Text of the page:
Busting Pit Bull Myths
Pitties are not the dangerous breed many think they are.
By Audrey Pavia
Pit Bulls get a very bad rap. How many times have you heard Pit Bull attack stories on the news? If you only obtain your information from the media, you might think Pit Bulls were the only dogs that ever bite anyone.
The truth is that any breed of dog is capable of aggression. Pit Bulls are in the news more than any other breed because they have the misfortune of being the favorite breed of gangbangers, drug dealers and irresponsible individuals looking for an intimidating, macho dog.
As a result, plenty of myths exist about Pit Bulls. Let’s take a look at five of the most popular untruths plaguing the breed.
1) All Pit Bulls are vicious. All you have to do is meet a few pet Pit Bulls in person to do discover the falseness of this myth. Pit Bulls are among some of the sweetest, gentlest dogs around. Although they were originally bred in England for fighting other dogs and taking on bulls, the original lines were never bred to be aggressive towards humans. Well-bred modern Pit Bulls are not inherently vicious.
2) Pit Bulls have the ability to lock their jaws. Veterinary examination at the University of Georgia has proven that Pit Bulls have the same type of jaw mechanism as all other breeds. They do not have a special mechanism that allows them to lock their jaws once they take hold of something in their mouths.
3) Pit Bulls are able to inflict more bite pressure per square inch than other breeds. Dr. Brady Barr, of National Geographic’s Dangerous Encounters with Brady Barr, measured the pressure per square inch (PSI) of the bites of German Shepherds, Rottweilers and Pit Bull Terriers. The Pit Bull had the least amount of bite pressure of the three breeds tested.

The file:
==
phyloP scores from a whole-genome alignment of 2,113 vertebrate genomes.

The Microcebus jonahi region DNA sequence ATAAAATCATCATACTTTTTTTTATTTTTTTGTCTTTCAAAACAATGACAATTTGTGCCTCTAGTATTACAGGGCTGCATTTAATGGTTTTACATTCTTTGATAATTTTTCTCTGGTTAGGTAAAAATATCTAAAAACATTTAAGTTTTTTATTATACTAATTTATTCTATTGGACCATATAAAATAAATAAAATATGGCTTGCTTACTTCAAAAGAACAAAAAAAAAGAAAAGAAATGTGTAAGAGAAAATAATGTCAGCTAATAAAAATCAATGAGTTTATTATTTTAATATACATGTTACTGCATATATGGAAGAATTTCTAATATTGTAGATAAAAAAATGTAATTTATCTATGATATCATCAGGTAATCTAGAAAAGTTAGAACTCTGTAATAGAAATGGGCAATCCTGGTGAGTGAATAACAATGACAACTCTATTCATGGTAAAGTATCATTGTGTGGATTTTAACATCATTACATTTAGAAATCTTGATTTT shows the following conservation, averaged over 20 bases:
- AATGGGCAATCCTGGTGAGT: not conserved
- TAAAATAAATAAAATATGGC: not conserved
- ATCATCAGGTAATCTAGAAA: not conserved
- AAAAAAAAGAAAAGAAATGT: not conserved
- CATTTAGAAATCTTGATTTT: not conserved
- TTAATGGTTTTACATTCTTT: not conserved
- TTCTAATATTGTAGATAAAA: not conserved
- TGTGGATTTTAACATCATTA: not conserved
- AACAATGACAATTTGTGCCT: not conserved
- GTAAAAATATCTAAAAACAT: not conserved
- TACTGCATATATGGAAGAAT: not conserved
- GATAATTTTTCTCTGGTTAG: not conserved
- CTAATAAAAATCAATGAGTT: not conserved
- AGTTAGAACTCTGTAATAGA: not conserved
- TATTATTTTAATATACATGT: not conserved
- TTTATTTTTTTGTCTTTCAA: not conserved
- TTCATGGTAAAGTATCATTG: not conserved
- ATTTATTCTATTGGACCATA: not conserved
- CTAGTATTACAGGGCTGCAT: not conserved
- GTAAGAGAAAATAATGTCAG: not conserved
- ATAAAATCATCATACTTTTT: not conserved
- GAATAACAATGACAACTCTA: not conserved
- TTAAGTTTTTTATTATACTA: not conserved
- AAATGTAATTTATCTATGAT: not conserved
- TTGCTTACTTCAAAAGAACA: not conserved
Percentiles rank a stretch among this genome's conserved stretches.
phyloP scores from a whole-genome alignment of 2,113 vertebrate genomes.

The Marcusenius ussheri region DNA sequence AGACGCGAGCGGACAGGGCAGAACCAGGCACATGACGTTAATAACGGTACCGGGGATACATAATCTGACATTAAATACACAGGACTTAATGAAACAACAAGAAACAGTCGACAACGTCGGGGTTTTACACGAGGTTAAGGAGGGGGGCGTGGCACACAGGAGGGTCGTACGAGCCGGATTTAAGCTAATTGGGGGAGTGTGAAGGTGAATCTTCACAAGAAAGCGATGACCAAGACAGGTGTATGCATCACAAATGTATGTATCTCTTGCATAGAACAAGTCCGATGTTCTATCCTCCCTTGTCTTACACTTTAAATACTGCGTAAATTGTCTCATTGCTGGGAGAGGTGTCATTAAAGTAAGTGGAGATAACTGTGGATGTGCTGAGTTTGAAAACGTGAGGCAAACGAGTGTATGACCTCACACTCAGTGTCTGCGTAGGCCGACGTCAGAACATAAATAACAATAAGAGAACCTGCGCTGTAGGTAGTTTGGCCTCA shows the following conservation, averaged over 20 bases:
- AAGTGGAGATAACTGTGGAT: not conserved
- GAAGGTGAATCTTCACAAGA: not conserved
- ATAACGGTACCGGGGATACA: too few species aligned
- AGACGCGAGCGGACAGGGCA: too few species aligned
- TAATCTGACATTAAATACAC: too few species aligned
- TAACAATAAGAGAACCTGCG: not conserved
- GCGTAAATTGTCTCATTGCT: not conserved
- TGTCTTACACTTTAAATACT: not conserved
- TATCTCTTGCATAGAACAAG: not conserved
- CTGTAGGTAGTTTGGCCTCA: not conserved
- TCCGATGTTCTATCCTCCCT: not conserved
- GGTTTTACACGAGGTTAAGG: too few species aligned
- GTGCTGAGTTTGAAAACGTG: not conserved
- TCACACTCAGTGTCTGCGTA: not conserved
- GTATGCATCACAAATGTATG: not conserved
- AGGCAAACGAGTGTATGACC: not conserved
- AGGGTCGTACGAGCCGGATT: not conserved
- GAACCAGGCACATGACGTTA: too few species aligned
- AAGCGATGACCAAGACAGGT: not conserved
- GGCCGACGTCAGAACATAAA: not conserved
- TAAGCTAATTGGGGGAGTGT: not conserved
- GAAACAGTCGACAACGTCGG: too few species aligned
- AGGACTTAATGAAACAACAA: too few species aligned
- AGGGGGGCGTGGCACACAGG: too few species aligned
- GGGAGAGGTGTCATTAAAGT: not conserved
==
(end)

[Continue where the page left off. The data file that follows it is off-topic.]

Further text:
4) Pit Bulls attack more people than any other breed. Pit Bulls are among the most popular dog breeds in America, so their bite numbers will be high relative to the number of Pit Bulls in existence. (Rottweilers and German Shepherds also have higher bite statistics than many other breeds.) Pit Bulls are also the favorite breed of certain types of people who deliberately train them to be aggressive toward human beings. For instance, drug dealers often keep Pit Bulls as protection dogs, and maintain these guard dogs in residential communities where innocent people sometimes get bitten.
5) If a Pit Bull is aggressive toward dogs, he will aggressive toward humans. Aggression toward other dogs is common in many breeds, and is a separate issue from aggression toward humans. Any breed of dog can be aggressive toward another dog for reasons of protecting territory or resources, or because of fear. That same dog can be submissive and loving toward humans.
The best philosophy to take with Pit Bulls is to judge each dog as an individual. Responsible Pit Bull owners treat their dogs with love and gentleness, provide them with training and veterinary care and teach them to be canine good citizens.
About the Author: Audrey Pavia is an award-winning freelance writer and author of “The Labrador Retriever Handbook.” She is a former staff editor of Dog Fancy, Dog World and The AKC Gazette magazines. To learn more about her work, visit www.audreypavia.com.
Feral Cat Care
You can help homeless, gone-wild felines.
By Sandy Robins
October 16th marks the 14th annual national Feral Cat Day with the goal of bringing awareness to the sad plight of feral cats who are forced to live on the streets of cities and towns across America as well as in rural areas.
Feral or community cats are a “man-made problem” that comes about when people carelessly and ruthlessly abandon cats, leaving them to fend for themselves. Moreover, if they have not been spayed or neutered, their numbers quickly escalate.
The official definition of a feral is a cat who is living in a wild state after domestication. Fortunately, cats quickly revert to their natural instincts in order to survive. However, this doesn’t mean they do well on their own. It’s tough to find food, water and shelter in order to survive, let alone thrive.
Here are some useful tips on how to aid feral cats living in your area.
TNR—Trap, Neuter and Return